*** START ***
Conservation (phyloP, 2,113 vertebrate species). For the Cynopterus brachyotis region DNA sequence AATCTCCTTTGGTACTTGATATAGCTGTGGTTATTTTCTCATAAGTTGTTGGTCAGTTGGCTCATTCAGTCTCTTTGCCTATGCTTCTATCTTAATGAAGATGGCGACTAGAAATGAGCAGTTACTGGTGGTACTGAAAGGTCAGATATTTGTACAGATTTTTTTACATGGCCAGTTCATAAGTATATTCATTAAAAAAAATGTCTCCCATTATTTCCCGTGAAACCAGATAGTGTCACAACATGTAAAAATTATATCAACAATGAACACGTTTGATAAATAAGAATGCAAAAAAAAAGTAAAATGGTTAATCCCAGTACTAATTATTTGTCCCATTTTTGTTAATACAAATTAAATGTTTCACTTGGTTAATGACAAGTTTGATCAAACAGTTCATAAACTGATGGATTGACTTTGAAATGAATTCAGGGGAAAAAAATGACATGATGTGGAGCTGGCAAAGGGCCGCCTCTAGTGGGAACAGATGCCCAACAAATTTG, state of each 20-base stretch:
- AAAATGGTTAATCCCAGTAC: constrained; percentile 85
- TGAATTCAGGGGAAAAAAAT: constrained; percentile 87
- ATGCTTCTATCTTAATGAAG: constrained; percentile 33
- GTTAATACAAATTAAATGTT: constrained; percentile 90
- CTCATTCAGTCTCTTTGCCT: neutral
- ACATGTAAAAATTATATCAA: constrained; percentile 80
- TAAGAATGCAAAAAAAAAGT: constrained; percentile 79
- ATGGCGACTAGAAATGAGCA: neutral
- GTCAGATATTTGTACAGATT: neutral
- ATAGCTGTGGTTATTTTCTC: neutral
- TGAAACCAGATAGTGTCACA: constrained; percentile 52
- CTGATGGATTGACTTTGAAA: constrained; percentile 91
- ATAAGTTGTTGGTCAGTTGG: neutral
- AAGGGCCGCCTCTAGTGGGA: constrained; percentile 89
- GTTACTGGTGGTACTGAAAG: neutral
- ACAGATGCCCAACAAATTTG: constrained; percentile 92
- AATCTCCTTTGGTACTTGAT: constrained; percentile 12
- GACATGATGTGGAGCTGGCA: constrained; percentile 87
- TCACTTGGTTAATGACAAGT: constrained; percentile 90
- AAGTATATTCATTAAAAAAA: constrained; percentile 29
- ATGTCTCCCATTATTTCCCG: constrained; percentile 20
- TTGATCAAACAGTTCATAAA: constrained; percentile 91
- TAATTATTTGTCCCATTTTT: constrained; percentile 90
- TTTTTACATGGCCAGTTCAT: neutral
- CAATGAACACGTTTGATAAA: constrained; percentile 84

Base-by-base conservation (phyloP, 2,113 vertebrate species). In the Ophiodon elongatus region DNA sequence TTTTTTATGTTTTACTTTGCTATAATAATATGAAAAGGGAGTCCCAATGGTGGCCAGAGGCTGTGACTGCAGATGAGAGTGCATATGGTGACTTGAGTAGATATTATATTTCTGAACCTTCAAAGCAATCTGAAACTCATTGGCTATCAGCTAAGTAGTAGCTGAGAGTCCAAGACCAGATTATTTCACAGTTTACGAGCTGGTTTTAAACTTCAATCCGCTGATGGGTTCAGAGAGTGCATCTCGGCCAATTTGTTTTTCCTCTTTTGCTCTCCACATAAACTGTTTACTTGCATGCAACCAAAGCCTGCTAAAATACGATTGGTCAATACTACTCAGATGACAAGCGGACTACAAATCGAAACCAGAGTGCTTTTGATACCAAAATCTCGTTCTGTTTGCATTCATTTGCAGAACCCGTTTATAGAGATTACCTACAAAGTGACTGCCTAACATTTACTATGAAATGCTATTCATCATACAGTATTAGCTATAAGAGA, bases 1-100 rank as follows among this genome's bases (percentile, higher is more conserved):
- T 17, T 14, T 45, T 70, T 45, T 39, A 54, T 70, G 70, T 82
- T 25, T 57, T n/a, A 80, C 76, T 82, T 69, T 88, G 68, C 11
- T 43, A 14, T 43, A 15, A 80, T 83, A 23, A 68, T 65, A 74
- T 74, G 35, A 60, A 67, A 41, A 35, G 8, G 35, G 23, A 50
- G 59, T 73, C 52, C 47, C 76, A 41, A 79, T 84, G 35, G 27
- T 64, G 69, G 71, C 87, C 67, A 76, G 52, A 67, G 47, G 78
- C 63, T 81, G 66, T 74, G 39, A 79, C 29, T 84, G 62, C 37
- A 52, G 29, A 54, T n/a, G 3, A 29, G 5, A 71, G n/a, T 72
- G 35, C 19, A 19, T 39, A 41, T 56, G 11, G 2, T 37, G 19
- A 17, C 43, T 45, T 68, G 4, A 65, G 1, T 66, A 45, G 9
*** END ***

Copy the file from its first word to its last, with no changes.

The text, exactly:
Conservation (phyloP, 2,113 vertebrate species). For the Cynopterus brachyotis region DNA sequence AATCTCCTTTGGTACTTGATATAGCTGTGGTTATTTTCTCATAAGTTGTTGGTCAGTTGGCTCATTCAGTCTCTTTGCCTATGCTTCTATCTTAATGAAGATGGCGACTAGAAATGAGCAGTTACTGGTGGTACTGAAAGGTCAGATATTTGTACAGATTTTTTTACATGGCCAGTTCATAAGTATATTCATTAAAAAAAATGTCTCCCATTATTTCCCGTGAAACCAGATAGTGTCACAACATGTAAAAATTATATCAACAATGAACACGTTTGATAAATAAGAATGCAAAAAAAAAGTAAAATGGTTAATCCCAGTACTAATTATTTGTCCCATTTTTGTTAATACAAATTAAATGTTTCACTTGGTTAATGACAAGTTTGATCAAACAGTTCATAAACTGATGGATTGACTTTGAAATGAATTCAGGGGAAAAAAATGACATGATGTGGAGCTGGCAAAGGGCCGCCTCTAGTGGGAACAGATGCCCAACAAATTTG, state of each 20-base stretch:
- AAAATGGTTAATCCCAGTAC: constrained; percentile 85
- TGAATTCAGGGGAAAAAAAT: constrained; percentile 87
- ATGCTTCTATCTTAATGAAG: constrained; percentile 33
- GTTAATACAAATTAAATGTT: constrained; percentile 90
- CTCATTCAGTCTCTTTGCCT: neutral
- ACATGTAAAAATTATATCAA: constrained; percentile 80
- TAAGAATGCAAAAAAAAAGT: constrained; percentile 79
- ATGGCGACTAGAAATGAGCA: neutral
- GTCAGATATTTGTACAGATT: neutral
- ATAGCTGTGGTTATTTTCTC: neutral
- TGAAACCAGATAGTGTCACA: constrained; percentile 52
- CTGATGGATTGACTTTGAAA: constrained; percentile 91
- ATAAGTTGTTGGTCAGTTGG: neutral
- AAGGGCCGCCTCTAGTGGGA: constrained; percentile 89
- GTTACTGGTGGTACTGAAAG: neutral
- ACAGATGCCCAACAAATTTG: constrained; percentile 92
- AATCTCCTTTGGTACTTGAT: constrained; percentile 12
- GACATGATGTGGAGCTGGCA: constrained; percentile 87
- TCACTTGGTTAATGACAAGT: constrained; percentile 90
- AAGTATATTCATTAAAAAAA: constrained; percentile 29
- ATGTCTCCCATTATTTCCCG: constrained; percentile 20
- TTGATCAAACAGTTCATAAA: constrained; percentile 91
- TAATTATTTGTCCCATTTTT: constrained; percentile 90
- TTTTTACATGGCCAGTTCAT: neutral
- CAATGAACACGTTTGATAAA: constrained; percentile 84

Base-by-base conservation (phyloP, 2,113 vertebrate species). In the Ophiodon elongatus region DNA sequence TTTTTTATGTTTTACTTTGCTATAATAATATGAAAAGGGAGTCCCAATGGTGGCCAGAGGCTGTGACTGCAGATGAGAGTGCATATGGTGACTTGAGTAGATATTATATTTCTGAACCTTCAAAGCAATCTGAAACTCATTGGCTATCAGCTAAGTAGTAGCTGAGAGTCCAAGACCAGATTATTTCACAGTTTACGAGCTGGTTTTAAACTTCAATCCGCTGATGGGTTCAGAGAGTGCATCTCGGCCAATTTGTTTTTCCTCTTTTGCTCTCCACATAAACTGTTTACTTGCATGCAACCAAAGCCTGCTAAAATACGATTGGTCAATACTACTCAGATGACAAGCGGACTACAAATCGAAACCAGAGTGCTTTTGATACCAAAATCTCGTTCTGTTTGCATTCATTTGCAGAACCCGTTTATAGAGATTACCTACAAAGTGACTGCCTAACATTTACTATGAAATGCTATTCATCATACAGTATTAGCTATAAGAGA, bases 1-100 rank as follows among this genome's bases (percentile, higher is more conserved):
- T 17, T 14, T 45, T 70, T 45, T 39, A 54, T 70, G 70, T 82
- T 25, T 57, T n/a, A 80, C 76, T 82, T 69, T 88, G 68, C 11
- T 43, A 14, T 43, A 15, A 80, T 83, A 23, A 68, T 65, A 74
- T 74, G 35, A 60, A 67, A 41, A 35, G 8, G 35, G 23, A 50
- G 59, T 73, C 52, C 47, C 76, A 41, A 79, T 84, G 35, G 27
- T 64, G 69, G 71, C 87, C 67, A 76, G 52, A 67, G 47, G 78
- C 63, T 81, G 66, T 74, G 39, A 79, C 29, T 84, G 62, C 37
- A 52, G 29, A 54, T n/a, G 3, A 29, G 5, A 71, G n/a, T 72
- G 35, C 19, A 19, T 39, A 41, T 56, G 11, G 2, T 37, G 19
- A 17, C 43, T 45, T 68, G 4, A 65, G 1, T 66, A 45, G 9